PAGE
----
• The bank has committed substantial resources to Africa . This is evidenced by the number of financial advisory and structuring mandates awarded by top tier sponsors in 2008. This includes:


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Infrastructure Finance Trends:Statistics and Commentaries


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Infrastructure Projects- Setting the Scene

  • Physical Infrastructure projects are ‘those services without which primary, secondary, and tertiary production activities cannot function’ Specifically capital-intensive facilities in:

    • Electric power (generation and distribution)

    • Energy (refineries, pipelines, processing facilities, etc.)

    • Telecommunications

    • Transportation (ports, toll roads,railways, etc.)

    • Water / Sewerage

  • The Input – technology, capital equipment, expertise are sourced mainly in the international markets and typically financed in international currencies.

  • The output (e.g., electricity, petroleum products) is sold primarily in the domestic market and paid for in local currency

  • The Debt/Bonds used to finance these projects are therefore exposed to 2 main risks

    • Devaluation – Reduction of USD value of cashflows below debt service levels.

    • Convertibility – Risks that local authorities may block the exchange of local currency revenues into dollars or block currency transfers from the host country


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Infrastructure investment – a 15-25+year proposition that requires insight & foresight!

Governments – adopting concessions/greenfield projects , PPPs vs. asset privatisations

Sector Trends

Telecommunications: strong cashflow from cellular services. Currently Private sector driven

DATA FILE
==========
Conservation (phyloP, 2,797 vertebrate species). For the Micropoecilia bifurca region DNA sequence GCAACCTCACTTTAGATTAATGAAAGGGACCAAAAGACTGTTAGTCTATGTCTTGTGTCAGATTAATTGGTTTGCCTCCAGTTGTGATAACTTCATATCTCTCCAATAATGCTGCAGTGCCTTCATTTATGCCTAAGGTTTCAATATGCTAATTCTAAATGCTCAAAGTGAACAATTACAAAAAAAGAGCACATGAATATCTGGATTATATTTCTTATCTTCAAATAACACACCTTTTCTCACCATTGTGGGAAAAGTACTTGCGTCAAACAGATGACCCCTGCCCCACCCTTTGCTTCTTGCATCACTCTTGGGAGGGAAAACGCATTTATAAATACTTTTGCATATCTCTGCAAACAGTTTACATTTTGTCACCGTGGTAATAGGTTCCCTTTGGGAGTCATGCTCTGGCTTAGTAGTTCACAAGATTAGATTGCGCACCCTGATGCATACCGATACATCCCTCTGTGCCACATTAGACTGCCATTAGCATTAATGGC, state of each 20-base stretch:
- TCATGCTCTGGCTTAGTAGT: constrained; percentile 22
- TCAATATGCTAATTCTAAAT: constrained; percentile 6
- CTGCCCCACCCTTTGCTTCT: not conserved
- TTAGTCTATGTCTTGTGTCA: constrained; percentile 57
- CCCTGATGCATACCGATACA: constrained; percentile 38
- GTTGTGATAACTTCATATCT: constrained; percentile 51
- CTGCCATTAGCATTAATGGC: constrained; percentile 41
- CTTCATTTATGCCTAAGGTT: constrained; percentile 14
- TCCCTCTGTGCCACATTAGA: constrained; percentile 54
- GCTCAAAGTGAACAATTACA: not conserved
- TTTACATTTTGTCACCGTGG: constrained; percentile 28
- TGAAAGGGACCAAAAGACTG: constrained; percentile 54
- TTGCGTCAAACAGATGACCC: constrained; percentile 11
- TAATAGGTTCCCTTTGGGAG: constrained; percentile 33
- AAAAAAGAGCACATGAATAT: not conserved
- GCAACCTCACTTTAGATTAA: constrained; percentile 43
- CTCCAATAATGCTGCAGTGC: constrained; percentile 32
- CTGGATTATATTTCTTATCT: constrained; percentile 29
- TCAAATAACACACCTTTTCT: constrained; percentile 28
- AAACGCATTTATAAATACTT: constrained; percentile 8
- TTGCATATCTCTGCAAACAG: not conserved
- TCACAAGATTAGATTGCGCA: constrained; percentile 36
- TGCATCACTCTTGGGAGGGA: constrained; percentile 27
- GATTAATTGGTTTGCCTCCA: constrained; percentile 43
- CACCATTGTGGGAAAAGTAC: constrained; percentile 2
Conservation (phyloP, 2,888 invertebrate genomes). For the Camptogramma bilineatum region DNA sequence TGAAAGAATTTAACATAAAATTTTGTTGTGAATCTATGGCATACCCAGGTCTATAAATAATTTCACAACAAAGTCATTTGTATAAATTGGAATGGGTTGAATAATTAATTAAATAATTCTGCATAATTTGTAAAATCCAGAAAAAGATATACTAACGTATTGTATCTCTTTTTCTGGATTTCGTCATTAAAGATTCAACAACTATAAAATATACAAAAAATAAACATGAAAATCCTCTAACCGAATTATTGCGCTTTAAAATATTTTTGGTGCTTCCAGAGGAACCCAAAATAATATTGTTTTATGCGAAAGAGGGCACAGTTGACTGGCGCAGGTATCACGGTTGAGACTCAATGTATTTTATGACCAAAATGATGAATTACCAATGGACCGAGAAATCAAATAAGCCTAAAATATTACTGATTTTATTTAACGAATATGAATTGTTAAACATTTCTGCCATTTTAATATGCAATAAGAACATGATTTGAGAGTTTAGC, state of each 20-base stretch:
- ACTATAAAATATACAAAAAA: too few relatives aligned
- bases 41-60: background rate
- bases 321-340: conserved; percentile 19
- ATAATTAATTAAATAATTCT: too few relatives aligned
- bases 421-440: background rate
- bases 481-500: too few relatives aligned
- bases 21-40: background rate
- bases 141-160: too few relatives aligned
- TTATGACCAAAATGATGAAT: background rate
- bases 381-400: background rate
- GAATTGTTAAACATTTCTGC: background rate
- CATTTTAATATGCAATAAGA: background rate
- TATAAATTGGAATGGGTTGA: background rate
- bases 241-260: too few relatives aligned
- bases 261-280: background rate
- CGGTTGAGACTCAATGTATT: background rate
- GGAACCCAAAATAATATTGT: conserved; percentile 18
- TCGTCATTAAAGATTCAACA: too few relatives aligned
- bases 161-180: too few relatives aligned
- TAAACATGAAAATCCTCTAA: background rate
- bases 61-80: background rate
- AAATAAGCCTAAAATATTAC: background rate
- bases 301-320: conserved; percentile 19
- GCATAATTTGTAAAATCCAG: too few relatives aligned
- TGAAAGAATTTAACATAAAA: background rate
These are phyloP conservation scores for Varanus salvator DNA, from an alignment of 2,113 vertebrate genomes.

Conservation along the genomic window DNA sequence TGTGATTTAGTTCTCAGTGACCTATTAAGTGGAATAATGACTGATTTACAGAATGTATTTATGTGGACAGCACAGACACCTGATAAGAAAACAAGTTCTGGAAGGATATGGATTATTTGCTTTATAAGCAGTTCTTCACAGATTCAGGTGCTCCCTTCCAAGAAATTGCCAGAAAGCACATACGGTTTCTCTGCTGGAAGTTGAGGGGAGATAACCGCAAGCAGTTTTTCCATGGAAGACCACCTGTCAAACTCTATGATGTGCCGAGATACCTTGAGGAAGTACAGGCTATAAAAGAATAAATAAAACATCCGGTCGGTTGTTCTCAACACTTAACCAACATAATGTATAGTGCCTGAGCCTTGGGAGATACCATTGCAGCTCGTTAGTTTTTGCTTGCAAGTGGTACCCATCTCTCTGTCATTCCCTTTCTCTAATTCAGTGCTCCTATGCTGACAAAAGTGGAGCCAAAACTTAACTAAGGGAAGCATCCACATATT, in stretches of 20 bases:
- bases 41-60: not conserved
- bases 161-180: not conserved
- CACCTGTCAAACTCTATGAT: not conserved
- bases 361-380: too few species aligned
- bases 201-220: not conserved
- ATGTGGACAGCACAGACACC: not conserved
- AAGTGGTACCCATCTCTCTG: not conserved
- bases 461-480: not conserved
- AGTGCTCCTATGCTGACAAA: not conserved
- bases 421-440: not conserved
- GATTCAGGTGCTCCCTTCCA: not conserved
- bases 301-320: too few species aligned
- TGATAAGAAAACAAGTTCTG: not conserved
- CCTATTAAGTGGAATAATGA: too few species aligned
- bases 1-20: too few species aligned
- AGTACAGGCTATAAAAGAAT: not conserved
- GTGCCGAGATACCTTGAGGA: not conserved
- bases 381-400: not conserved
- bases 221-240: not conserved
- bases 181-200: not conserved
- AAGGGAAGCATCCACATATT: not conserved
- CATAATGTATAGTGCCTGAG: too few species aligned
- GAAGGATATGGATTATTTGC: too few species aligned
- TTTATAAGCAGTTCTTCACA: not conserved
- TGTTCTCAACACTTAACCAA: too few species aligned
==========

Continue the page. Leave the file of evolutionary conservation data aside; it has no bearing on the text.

Power: Poor cashflows due to sub-economic tarrifs and under-investment

Historically, cross-subsidised to benefit small residential consumers, implying politically difficult adjustment process to generate sustainable cashflows.

Private sector involvement without govt capacity support may be limited to independent power producer (IPP) projects servicing large customers (industrials, distributors, etc.)

Transport:

airports and shipping ports generate strong cashflow today.

roads and rail networks generate limited revenues and may need govt transfers (shadow tolling).

Water and Sewerage: limited cashflow in Emerging mkts- viewed as the ultimate “public good”.

The Infrastructure Situation at a Glance



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InfrastructureFinance Trends

  • Traditionally financed out of general government revenues

  • Trend in recent years for infrastructure to be financed on a project basis or for infrastructure projects to be purchased or developed by the private sector.

  • Given the high initial capital costs of infrastructure projects, long-term financing is essential for privately-owned infrastructure projects to be financially viable

  • Financing is now available from the private sector – in many instances with foreign private investors and creditors playing a major role

  • Key Growth Drivers

    • Privatisation- Govts adopting concessions/ PPP greenfield projects vs. asset privatisations

    • Commodity related infrastructure e.g. Mining, “Infrastructure enablers” offered by Resource players

    • Improving Governance e.g. Pension fund and Policy reforms

    • Private Equity Funds looking for higher yields (Reducing margins in Europe & Middle East Markets)

    • Technology leverage




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Barriers to Sustainable Infrastructure Development (1990 – 2007)

  • Macro & Regional Barriers

    • The prevalence of inefficient monopoly providers (state owned)

    • Scarcity of investment spend because prices have been held below cost

    • Inadequate local expertise to structure long term Project financing

    • Lack of depth and defined yield curves in local debt and capital markets

    • Absence of incentive mechanism (fiscal tax etc) to encourage infrastructure financing

  • Governance and Management Barriers

    • Public Sector as equity holder is problematic. ( often essential to get other parties involved)

    • Appointment of concession holder due to political considerations which may not have right management experience for difficult initial stages of the project

    • May undertake project location and or management decisions on political considerations

    • Increase perceived commercial risks for debt finance

    • Sovereign and Cross-Border risks


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CASHFLOW (1990 – 2007)

Regulatory Framework and Macro Stability

Tariffs / Fees / Tolls

Govt Supplements (MYTO?)